But i still have no clue what you want to do ^^ … i assume you want to create a low-poly-cube with soft edges. Is that correct?

Danoman thanks again for the reply!

And I should clarify that I"m aware normal maps can’t be painted on at the start, they need to be initially baked, but they can THEN be blurred with the blur brush in texture paint mode. I’m trying to reproduce what this guy did with the blur brush in his outdated video here; https://www.youtube.com/watch?v=HHbhBwmCmXI
I just can’t tell if he had a high rez model or not that he blurs the edges on, in that video.

Okay sorry just wanted to clearify things since i have no idea what your actual knowledge is :slight_smile:

I know that tutorial and already tried it by myself and i can tell you that it works. But i still like it more to create a high poly object and bake everything using a cage in Cycles (even for round edges or hard-surface modelling). For the approach in this video you don’t need a high poly model. You basically create a low poly cube, bake its Object-Space(!!) normals to a texture, put this texture into the normal-input of the material and blur the edges by texture-painting on the object. That’s all.

I also struggled a pretty long time creating propper normals - especially soft-edges in hard-surface models and wanted to find out the easiest generic way to do so. Well in the end nothing worked as good and controllable like baking high poly normals with a cage in Cycles :slight_smile:

Woah, great replies, Danoman! This is really helping fight my memory loss disorder.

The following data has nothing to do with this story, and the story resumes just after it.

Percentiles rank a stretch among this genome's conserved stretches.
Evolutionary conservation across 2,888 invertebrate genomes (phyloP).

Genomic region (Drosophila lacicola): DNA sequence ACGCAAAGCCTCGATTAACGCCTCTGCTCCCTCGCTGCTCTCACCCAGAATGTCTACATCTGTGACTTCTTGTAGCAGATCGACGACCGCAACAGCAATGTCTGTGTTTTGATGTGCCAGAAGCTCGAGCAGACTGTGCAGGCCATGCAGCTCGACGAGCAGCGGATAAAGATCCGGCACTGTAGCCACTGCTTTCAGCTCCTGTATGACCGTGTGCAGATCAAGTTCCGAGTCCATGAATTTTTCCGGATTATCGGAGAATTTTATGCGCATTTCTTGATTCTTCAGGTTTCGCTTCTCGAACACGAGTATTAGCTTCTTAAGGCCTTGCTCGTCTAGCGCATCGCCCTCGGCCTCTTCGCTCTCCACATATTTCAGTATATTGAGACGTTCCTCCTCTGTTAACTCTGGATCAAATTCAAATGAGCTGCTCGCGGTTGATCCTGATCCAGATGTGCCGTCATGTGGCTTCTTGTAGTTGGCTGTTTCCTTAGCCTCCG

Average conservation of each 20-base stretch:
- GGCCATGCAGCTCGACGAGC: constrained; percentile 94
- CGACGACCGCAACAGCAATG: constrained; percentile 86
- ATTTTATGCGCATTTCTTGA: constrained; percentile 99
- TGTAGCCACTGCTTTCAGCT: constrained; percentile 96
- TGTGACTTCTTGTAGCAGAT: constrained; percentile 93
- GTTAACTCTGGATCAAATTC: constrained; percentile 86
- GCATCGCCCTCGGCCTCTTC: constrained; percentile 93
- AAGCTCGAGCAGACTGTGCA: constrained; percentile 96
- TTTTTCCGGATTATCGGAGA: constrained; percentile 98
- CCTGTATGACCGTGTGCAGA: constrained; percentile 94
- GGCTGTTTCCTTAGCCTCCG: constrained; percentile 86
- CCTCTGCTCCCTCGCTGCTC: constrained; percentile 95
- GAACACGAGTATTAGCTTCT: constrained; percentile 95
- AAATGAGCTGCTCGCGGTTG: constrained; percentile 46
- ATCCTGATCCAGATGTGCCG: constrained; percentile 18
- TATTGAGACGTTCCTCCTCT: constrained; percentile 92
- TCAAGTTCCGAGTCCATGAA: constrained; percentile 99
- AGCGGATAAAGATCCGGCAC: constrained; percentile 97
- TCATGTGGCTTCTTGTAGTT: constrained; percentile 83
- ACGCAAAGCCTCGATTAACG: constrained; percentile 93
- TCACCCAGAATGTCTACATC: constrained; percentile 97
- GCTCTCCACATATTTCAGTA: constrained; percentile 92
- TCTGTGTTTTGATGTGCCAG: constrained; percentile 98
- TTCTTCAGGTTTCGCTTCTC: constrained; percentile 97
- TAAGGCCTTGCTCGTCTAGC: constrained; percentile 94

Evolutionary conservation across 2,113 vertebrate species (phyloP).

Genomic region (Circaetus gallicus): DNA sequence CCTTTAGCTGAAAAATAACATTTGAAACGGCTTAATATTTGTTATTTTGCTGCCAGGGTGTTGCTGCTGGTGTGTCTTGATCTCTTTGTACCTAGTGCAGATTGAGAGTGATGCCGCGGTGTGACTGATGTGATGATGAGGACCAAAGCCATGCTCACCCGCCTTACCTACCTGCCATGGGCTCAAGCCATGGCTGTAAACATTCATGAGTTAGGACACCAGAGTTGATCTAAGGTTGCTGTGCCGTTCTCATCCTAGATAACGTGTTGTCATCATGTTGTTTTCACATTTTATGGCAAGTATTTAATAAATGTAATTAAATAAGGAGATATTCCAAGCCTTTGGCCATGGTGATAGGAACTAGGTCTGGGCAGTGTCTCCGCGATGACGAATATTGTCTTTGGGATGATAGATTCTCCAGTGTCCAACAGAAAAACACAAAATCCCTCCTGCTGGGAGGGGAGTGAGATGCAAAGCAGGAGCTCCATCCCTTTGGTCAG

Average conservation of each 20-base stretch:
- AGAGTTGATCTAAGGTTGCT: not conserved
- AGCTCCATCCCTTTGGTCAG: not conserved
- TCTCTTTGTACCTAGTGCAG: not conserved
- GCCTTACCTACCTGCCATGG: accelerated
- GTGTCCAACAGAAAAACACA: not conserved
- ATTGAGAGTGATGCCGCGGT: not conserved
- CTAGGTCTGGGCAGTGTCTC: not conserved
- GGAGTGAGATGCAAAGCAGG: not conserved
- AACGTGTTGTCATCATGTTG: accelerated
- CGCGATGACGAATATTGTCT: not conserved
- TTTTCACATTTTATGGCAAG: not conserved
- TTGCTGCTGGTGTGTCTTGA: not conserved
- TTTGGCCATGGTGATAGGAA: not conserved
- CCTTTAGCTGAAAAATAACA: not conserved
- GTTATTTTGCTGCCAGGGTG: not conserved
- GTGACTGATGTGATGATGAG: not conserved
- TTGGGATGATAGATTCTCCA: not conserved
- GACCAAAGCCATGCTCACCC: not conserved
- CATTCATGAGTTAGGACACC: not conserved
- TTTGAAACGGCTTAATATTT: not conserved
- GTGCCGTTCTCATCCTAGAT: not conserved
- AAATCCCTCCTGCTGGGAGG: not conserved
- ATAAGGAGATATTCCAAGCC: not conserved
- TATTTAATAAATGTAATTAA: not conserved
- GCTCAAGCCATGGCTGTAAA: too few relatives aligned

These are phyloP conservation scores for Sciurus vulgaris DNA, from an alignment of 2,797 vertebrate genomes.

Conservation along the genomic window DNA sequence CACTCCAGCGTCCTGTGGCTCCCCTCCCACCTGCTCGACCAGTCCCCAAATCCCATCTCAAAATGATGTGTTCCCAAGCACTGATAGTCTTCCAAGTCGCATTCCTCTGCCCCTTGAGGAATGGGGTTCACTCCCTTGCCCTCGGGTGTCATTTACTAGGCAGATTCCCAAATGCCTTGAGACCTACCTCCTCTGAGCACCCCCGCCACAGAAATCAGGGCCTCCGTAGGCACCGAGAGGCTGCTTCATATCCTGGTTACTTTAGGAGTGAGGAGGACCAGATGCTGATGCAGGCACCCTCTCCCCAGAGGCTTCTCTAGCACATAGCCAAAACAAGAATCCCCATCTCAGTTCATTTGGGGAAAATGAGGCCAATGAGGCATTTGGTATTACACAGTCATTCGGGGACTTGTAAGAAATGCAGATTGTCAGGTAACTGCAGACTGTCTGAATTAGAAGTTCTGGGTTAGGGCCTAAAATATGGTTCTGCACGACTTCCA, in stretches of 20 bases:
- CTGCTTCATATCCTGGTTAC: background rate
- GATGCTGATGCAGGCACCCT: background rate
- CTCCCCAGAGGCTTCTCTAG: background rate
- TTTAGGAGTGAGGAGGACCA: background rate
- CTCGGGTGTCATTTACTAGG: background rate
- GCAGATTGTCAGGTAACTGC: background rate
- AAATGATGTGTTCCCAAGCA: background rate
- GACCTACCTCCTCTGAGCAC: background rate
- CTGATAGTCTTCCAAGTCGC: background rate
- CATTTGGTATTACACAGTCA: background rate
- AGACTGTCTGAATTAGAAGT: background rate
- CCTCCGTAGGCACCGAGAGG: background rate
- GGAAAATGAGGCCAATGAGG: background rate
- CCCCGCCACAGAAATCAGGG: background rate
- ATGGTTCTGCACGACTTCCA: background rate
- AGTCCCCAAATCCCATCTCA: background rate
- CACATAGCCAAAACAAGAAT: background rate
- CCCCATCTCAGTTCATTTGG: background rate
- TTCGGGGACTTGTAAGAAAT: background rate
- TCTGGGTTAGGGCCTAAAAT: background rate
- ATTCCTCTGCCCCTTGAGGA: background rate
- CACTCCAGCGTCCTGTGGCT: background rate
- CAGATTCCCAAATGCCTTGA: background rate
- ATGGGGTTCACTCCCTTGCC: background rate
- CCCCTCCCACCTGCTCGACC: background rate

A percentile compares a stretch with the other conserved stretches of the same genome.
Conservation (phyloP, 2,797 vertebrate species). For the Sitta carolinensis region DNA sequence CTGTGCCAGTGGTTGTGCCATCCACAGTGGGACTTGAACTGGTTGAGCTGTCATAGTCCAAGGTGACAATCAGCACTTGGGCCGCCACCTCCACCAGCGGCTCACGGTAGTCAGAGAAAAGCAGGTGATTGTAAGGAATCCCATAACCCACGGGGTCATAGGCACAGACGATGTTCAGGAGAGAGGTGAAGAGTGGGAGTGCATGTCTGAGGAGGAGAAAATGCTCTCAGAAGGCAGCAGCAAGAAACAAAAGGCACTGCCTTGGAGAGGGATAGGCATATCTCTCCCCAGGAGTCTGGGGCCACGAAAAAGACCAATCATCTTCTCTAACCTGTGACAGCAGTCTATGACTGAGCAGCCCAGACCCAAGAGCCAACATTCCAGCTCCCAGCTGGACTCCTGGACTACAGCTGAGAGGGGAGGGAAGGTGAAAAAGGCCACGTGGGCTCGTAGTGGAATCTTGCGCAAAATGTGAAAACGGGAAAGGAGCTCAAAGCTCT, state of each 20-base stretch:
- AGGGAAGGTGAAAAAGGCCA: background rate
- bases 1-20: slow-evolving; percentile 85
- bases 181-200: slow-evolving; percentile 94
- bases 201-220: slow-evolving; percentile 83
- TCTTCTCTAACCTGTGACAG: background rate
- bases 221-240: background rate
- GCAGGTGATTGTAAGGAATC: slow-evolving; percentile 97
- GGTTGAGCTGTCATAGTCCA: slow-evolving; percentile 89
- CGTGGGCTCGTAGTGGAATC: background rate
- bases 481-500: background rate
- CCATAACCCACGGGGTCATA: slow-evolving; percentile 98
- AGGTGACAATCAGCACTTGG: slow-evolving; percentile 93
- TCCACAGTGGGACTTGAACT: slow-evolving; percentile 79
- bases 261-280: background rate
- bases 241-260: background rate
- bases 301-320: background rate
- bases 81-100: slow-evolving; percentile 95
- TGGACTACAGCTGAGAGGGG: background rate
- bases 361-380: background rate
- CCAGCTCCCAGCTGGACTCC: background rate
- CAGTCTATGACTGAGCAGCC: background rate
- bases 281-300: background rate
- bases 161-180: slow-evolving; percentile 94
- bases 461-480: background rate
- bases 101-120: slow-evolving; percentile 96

Can I trouble you one last time to clarify how to ensure I have put my normal map texture into the normal-input of the material?

Also, to switch between painting on the normal map and painting on the diffuse map do I only need to change the current image loaded in UV editor window?

Here’s my current set up in the last version of Blender (apologies, forgot this computer I just switched to had the older version of Blender when I took the screen caps)


Sure you can :slight_smile: … I know blender can be really tideous and confusing sometimes :slight_smile:

Your normal-map setup looks fine but your normal-map does not look like a object-space normal map (looks more like a tangent-space normal map in a 32bit float image - those are a little brighter than tangent-space normal-maps in default 8 bit (e.g. png) images) … be sure you bake an object-space normal map of your cube first!

Your Diffuse map is not loaded in any way. You need to add another texture-slot (under the NormalTex-slot) and add your diffuse map there.

When you want to texture-paint to a specific texture you must select it using the “Available Paint Slots” - list. You can find it here:

  1. Select you object and enable Texture Paint mode
  2. Now go to the Slots-Tab of your Toolbar (the bar that appears/disappears when you press T)
  3. Select the target paint-texture from the “Available Paint Slots” - list. This list contains every texture that is associated with your current material.

I would strongly recommend you to do some basic texturing tutorials (Blender Guru on youtube has some really good series about it) and maybe begin with Blender Cycles. In the end Cycles allows you to create way more complex textures than Blender Internal :slight_smile: